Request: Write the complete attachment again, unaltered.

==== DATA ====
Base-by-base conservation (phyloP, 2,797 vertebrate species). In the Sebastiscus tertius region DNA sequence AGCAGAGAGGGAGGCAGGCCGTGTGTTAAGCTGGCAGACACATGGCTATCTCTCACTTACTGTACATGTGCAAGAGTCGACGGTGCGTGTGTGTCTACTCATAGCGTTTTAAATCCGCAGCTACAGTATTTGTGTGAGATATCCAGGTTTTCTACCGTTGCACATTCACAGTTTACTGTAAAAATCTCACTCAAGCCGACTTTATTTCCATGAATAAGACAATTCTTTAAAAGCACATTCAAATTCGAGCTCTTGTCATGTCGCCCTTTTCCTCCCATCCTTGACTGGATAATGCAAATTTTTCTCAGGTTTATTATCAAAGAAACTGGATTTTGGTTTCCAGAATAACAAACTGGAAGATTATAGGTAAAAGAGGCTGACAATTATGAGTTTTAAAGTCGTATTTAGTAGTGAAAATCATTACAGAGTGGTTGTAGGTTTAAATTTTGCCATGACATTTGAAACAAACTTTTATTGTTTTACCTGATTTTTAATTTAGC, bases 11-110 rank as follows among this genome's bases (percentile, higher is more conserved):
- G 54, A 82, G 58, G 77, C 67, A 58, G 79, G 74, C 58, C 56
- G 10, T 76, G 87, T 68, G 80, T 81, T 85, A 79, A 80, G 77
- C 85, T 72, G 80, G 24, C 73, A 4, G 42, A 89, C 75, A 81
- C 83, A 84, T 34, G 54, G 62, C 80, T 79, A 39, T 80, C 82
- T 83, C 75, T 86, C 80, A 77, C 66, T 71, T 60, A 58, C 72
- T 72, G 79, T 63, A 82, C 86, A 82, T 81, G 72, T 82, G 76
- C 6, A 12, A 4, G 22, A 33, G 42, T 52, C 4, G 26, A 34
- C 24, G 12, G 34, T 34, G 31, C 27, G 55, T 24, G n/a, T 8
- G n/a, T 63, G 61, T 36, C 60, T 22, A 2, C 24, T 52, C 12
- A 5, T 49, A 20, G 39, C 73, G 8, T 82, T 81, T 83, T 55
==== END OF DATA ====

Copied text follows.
Base-by-base conservation (phyloP, 2,797 vertebrate species). In the Sebastiscus tertius region DNA sequence AGCAGAGAGGGAGGCAGGCCGTGTGTTAAGCTGGCAGACACATGGCTATCTCTCACTTACTGTACATGTGCAAGAGTCGACGGTGCGTGTGTGTCTACTCATAGCGTTTTAAATCCGCAGCTACAGTATTTGTGTGAGATATCCAGGTTTTCTACCGTTGCACATTCACAGTTTACTGTAAAAATCTCACTCAAGCCGACTTTATTTCCATGAATAAGACAATTCTTTAAAAGCACATTCAAATTCGAGCTCTTGTCATGTCGCCCTTTTCCTCCCATCCTTGACTGGATAATGCAAATTTTTCTCAGGTTTATTATCAAAGAAACTGGATTTTGGTTTCCAGAATAACAAACTGGAAGATTATAGGTAAAAGAGGCTGACAATTATGAGTTTTAAAGTCGTATTTAGTAGTGAAAATCATTACAGAGTGGTTGTAGGTTTAAATTTTGCCATGACATTTGAAACAAACTTTTATTGTTTTACCTGATTTTTAATTTAGC, bases 11-110 rank as follows among this genome's bases (percentile, higher is more conserved):
- G 54, A 82, G 58, G 77, C 67, A 58, G 79, G 74, C 58, C 56
- G 10, T 76, G 87, T 68, G 80, T 81, T 85, A 79, A 80, G 77
- C 85, T 72, G 80, G 24, C 73, A 4, G 42, A 89, C 75, A 81
- C 83, A 84, T 34, G 54, G 62, C 80, T 79, A 39, T 80, C 82
- T 83, C 75, T 86, C 80, A 77, C 66, T 71, T 60, A 58, C 72
- T 72, G 79, T 63, A 82, C 86, A 82, T 81, G 72, T 82, G 76
- C 6, A 12, A 4, G 22, A 33, G 42, T 52, C 4, G 26, A 34
- C 24, G 12, G 34, T 34, G 31, C 27, G 55, T 24, G n/a, T 8
- G n/a, T 63, G 61, T 36, C 60, T 22, A 2, C 24, T 52, C 12
- A 5, T 49, A 20, G 39, C 73, G 8, T 82, T 81, T 83, T 55